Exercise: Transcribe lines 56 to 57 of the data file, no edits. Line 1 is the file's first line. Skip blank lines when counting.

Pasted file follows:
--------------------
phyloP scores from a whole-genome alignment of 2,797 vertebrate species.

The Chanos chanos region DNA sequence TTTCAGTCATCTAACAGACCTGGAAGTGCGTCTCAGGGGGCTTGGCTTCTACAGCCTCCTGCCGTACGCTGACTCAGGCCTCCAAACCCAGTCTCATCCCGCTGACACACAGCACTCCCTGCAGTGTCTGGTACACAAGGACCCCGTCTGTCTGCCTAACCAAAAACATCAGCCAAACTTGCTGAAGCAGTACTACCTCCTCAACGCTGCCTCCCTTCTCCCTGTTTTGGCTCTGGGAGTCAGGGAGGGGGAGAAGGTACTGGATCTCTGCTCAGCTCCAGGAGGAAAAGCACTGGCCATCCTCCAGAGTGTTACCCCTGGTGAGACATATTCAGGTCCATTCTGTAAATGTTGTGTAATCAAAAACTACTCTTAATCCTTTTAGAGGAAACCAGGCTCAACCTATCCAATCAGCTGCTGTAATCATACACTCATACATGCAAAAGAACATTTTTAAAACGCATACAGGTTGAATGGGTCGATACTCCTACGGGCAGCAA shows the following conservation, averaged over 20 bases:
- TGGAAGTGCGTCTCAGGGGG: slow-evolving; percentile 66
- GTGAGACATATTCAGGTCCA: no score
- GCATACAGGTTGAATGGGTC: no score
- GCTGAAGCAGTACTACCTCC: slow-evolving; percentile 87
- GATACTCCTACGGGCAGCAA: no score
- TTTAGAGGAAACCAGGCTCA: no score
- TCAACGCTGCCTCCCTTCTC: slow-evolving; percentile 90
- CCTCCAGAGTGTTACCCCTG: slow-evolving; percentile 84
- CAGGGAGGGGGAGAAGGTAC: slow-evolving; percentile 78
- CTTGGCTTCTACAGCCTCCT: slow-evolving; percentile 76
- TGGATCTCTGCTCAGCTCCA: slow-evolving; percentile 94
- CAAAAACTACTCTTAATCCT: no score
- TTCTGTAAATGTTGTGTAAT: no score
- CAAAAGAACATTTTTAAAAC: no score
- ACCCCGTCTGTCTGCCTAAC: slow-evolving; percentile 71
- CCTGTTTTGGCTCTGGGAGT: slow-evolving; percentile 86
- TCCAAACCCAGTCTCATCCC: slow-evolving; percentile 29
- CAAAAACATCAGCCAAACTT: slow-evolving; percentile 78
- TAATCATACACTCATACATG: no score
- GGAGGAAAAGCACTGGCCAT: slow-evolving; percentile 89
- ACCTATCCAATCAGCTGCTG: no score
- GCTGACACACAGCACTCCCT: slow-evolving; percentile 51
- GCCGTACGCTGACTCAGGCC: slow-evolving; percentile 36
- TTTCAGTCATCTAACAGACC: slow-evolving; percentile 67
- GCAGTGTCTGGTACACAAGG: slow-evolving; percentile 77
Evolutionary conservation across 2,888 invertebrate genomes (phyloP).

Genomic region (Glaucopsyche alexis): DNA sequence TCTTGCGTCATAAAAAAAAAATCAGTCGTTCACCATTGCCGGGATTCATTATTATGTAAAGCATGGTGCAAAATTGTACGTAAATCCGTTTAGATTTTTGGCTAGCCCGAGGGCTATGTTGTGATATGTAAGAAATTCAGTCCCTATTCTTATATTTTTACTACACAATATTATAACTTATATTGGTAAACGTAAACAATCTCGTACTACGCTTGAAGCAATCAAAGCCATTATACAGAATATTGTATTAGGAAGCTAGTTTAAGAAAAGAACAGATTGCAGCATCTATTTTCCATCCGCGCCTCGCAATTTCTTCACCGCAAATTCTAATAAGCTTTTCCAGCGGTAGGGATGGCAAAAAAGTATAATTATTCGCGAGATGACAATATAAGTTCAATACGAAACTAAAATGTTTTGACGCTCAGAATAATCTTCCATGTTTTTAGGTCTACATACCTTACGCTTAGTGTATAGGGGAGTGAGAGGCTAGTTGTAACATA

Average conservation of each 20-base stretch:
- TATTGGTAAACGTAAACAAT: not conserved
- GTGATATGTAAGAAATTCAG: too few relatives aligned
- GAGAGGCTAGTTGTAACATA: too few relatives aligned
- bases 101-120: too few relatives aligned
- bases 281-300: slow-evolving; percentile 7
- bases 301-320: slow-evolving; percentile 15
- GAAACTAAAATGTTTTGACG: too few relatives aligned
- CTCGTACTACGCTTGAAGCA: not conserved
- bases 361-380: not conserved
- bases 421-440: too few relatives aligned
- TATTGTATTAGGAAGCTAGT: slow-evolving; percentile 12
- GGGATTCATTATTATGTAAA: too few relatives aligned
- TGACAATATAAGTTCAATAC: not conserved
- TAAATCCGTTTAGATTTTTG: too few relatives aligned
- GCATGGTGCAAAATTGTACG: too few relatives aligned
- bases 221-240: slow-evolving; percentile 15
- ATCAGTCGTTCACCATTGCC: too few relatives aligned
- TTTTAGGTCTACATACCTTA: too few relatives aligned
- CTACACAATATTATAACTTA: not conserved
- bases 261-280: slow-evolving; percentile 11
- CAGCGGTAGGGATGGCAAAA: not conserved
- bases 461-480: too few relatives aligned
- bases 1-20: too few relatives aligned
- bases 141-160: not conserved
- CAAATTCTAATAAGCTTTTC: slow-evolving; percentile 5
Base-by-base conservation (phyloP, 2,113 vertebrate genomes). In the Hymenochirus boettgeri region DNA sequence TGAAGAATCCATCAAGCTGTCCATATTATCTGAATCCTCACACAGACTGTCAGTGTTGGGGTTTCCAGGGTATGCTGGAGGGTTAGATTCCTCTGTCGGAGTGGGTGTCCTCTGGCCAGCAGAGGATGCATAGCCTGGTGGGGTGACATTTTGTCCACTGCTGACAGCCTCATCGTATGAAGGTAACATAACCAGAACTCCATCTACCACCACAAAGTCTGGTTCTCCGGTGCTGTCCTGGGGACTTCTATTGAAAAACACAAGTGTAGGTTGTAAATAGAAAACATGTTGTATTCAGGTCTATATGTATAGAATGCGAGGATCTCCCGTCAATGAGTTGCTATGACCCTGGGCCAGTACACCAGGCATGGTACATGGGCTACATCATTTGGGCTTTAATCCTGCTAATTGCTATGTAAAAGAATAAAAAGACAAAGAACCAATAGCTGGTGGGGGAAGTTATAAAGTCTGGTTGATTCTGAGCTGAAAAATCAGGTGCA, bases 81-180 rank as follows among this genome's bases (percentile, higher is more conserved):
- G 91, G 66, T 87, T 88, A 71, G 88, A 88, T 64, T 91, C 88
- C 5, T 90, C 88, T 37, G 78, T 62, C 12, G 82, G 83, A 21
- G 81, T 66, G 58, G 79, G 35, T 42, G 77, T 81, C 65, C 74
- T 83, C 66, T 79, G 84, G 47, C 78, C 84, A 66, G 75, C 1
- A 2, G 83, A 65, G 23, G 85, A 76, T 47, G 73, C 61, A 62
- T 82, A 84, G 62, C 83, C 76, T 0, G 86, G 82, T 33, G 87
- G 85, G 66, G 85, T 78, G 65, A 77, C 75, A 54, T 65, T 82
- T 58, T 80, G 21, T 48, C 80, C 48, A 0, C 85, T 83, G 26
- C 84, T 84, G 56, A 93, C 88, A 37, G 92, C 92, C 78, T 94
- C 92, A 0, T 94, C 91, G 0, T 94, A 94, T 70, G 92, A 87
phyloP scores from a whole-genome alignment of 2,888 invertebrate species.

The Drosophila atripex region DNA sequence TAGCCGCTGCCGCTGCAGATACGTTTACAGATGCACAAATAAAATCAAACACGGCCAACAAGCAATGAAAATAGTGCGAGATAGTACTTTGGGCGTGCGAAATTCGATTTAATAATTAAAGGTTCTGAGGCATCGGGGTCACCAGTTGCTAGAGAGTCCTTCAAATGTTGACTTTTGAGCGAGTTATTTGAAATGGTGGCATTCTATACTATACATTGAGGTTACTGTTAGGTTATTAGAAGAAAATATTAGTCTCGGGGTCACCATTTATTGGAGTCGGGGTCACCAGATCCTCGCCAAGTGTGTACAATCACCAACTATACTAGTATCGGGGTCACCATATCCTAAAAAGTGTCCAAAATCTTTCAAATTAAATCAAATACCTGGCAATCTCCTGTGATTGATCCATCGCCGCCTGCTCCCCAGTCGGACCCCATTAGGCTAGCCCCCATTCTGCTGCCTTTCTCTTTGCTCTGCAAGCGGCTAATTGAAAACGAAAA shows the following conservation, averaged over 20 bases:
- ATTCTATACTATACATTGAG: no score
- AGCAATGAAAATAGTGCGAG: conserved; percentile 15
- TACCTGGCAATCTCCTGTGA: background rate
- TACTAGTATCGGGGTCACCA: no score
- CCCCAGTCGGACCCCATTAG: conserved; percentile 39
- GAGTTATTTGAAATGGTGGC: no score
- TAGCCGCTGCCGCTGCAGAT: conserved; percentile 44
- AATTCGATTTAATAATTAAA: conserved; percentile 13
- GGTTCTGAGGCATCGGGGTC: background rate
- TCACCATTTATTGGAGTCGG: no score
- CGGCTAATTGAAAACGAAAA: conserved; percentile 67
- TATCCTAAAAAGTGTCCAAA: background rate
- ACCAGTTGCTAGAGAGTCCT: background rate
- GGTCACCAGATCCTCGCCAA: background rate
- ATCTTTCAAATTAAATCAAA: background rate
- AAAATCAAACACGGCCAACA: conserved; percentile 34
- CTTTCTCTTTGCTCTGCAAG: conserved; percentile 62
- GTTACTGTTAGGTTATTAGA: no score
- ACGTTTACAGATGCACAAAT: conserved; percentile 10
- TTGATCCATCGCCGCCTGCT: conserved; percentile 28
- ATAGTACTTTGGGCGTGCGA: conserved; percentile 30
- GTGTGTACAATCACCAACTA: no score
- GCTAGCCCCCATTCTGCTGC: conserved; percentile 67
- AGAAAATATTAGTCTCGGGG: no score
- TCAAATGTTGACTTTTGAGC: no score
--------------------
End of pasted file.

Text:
Base-by-base conservation (phyloP, 2,113 vertebrate genomes). In the Hymenochirus boettgeri region DNA sequence TGAAGAATCCATCAAGCTGTCCATATTATCTGAATCCTCACACAGACTGTCAGTGTTGGGGTTTCCAGGGTATGCTGGAGGGTTAGATTCCTCTGTCGGAGTGGGTGTCCTCTGGCCAGCAGAGGATGCATAGCCTGGTGGGGTGACATTTTGTCCACTGCTGACAGCCTCATCGTATGAAGGTAACATAACCAGAACTCCATCTACCACCACAAAGTCTGGTTCTCCGGTGCTGTCCTGGGGACTTCTATTGAAAAACACAAGTGTAGGTTGTAAATAGAAAACATGTTGTATTCAGGTCTATATGTATAGAATGCGAGGATCTCCCGTCAATGAGTTGCTATGACCCTGGGCCAGTACACCAGGCATGGTACATGGGCTACATCATTTGGGCTTTAATCCTGCTAATTGCTATGTAAAAGAATAAAAAGACAAAGAACCAATAGCTGGTGGGGGAAGTTATAAAGTCTGGTTGATTCTGAGCTGAAAAATCAGGTGCA, bases 81-180 rank as follows among this genome's bases (percentile, higher is more conserved):
- G 91, G 66, T 87, T 88, A 71, G 88, A 88, T 64, T 91, C 88